May 5, 2011

"a culture of consultancy" vs a "meaninful intellectual culture"

Today, intellectual life in universities has been reduced to bare-bones classroom activity. Extra-curricular seminars and workshops have migrated to hotels. Workshop attendance goes with transport allowances and per diem. All this is part of a larger process, the NGO-ization of the university. Academic papers have turned into corporate-style power point presentations. Academics read less and less. A chorus of buzz words have taken the place of lively debates…
University professors and intellectuals in developing countries respond to incentives [they need to make a living], and NGOs might bring good, or at least, some money. But Mamdani rises the point that a culture of research might not grow if a culture of consultancy research prevails. I wonder why countries can't have both . . .  

Mamdani argues that NGOs are changing the incentive structure and making it more difficult for a culture of research to come about [actually the Wold Bank, USAID, etc., might also be feeding this culture].
Mamdani, who is now director of the Makerere Institute of Social Research in addition to his professorship at Columbia, seeks to counter the spread of consultancy culture “through an intellectual environment strong enough to sustain a meaningful intellectual culture.”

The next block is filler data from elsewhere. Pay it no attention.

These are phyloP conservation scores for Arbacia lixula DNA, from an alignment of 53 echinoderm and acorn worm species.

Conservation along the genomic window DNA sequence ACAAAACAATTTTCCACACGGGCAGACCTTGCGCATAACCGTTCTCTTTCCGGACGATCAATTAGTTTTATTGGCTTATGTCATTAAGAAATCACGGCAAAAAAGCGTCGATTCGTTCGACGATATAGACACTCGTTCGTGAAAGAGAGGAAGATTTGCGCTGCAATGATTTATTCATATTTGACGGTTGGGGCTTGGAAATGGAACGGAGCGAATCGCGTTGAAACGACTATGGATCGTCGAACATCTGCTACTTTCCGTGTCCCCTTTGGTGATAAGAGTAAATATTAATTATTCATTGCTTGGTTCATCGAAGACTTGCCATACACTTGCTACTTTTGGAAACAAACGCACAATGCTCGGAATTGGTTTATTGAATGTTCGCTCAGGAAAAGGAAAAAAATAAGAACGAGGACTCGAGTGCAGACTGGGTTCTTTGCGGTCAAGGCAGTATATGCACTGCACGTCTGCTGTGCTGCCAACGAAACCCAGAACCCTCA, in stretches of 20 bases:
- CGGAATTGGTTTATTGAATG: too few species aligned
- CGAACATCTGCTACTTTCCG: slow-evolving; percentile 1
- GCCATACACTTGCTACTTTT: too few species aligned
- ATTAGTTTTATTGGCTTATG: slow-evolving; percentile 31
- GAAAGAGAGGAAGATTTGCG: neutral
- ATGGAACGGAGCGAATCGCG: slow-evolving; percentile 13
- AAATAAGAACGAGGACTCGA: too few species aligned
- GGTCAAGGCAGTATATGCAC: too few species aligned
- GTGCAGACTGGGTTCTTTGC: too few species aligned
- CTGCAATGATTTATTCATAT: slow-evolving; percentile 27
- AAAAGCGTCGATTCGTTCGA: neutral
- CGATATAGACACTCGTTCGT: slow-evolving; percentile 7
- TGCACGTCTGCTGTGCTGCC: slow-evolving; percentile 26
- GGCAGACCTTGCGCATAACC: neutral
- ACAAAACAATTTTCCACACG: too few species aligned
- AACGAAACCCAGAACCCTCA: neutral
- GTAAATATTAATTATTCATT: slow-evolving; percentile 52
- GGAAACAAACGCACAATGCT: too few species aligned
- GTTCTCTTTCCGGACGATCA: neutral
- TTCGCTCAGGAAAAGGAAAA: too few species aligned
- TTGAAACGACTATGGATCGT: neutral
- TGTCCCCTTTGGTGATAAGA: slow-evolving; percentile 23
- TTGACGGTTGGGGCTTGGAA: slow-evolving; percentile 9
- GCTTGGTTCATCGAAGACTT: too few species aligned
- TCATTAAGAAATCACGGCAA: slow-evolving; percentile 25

“To my knowledge,” he said, “there is no model for this on the African continent today. It is something we will have to create.”
"A meaningful intellectual culture" (MIC) is something that African countries and Latin American countries really need to orient public policy. There are more questions than answers: What incentives can be put in place to foster the MIC? Are politicians willing to listen to intellectuals in developing countries? Does the media listen to intellectuals?

If one believes that the "objectivity" that science provides can let developing countries escape ideological polarization, then promoting research in developing countries is really a good opportunity.

[By the way, Mamdani is the author of probably the most comprehensive book on the Rwanda Genocide. See Here]

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